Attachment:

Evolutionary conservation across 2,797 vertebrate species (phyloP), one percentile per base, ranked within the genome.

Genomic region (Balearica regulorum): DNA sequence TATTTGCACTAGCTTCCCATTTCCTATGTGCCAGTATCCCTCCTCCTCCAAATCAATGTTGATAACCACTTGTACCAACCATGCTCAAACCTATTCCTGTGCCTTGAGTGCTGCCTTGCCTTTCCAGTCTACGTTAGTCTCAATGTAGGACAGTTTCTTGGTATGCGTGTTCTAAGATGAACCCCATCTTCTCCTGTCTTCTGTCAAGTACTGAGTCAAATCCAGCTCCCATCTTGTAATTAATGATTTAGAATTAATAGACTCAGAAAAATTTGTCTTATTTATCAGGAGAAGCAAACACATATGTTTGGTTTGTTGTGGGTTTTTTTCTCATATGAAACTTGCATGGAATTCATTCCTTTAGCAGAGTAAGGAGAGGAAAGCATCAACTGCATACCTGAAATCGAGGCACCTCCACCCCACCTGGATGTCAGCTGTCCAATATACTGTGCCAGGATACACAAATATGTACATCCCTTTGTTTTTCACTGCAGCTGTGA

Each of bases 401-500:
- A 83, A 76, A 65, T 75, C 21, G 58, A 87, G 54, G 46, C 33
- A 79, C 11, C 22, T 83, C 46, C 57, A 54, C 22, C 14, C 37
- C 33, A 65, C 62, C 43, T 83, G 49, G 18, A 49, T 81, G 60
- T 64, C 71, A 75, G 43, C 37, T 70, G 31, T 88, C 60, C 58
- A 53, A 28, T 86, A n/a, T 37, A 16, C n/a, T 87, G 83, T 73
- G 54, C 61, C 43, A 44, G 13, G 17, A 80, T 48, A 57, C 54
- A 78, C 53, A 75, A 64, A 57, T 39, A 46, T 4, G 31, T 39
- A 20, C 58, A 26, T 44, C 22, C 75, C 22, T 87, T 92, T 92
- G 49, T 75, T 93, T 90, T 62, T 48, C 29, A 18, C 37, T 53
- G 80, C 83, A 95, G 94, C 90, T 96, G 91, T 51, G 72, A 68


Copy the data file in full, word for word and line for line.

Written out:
Evolutionary conservation across 2,797 vertebrate species (phyloP), one percentile per base, ranked within the genome.

Genomic region (Balearica regulorum): DNA sequence TATTTGCACTAGCTTCCCATTTCCTATGTGCCAGTATCCCTCCTCCTCCAAATCAATGTTGATAACCACTTGTACCAACCATGCTCAAACCTATTCCTGTGCCTTGAGTGCTGCCTTGCCTTTCCAGTCTACGTTAGTCTCAATGTAGGACAGTTTCTTGGTATGCGTGTTCTAAGATGAACCCCATCTTCTCCTGTCTTCTGTCAAGTACTGAGTCAAATCCAGCTCCCATCTTGTAATTAATGATTTAGAATTAATAGACTCAGAAAAATTTGTCTTATTTATCAGGAGAAGCAAACACATATGTTTGGTTTGTTGTGGGTTTTTTTCTCATATGAAACTTGCATGGAATTCATTCCTTTAGCAGAGTAAGGAGAGGAAAGCATCAACTGCATACCTGAAATCGAGGCACCTCCACCCCACCTGGATGTCAGCTGTCCAATATACTGTGCCAGGATACACAAATATGTACATCCCTTTGTTTTTCACTGCAGCTGTGA

Each of bases 401-500:
- A 83, A 76, A 65, T 75, C 21, G 58, A 87, G 54, G 46, C 33
- A 79, C 11, C 22, T 83, C 46, C 57, A 54, C 22, C 14, C 37
- C 33, A 65, C 62, C 43, T 83, G 49, G 18, A 49, T 81, G 60
- T 64, C 71, A 75, G 43, C 37, T 70, G 31, T 88, C 60, C 58
- A 53, A 28, T 86, A n/a, T 37, A 16, C n/a, T 87, G 83, T 73
- G 54, C 61, C 43, A 44, G 13, G 17, A 80, T 48, A 57, C 54
- A 78, C 53, A 75, A 64, A 57, T 39, A 46, T 4, G 31, T 39
- A 20, C 58, A 26, T 44, C 22, C 75, C 22, T 87, T 92, T 92
- G 49, T 75, T 93, T 90, T 62, T 48, C 29, A 18, C 37, T 53
- G 80, C 83, A 95, G 94, C 90, T 96, G 91, T 51, G 72, A 68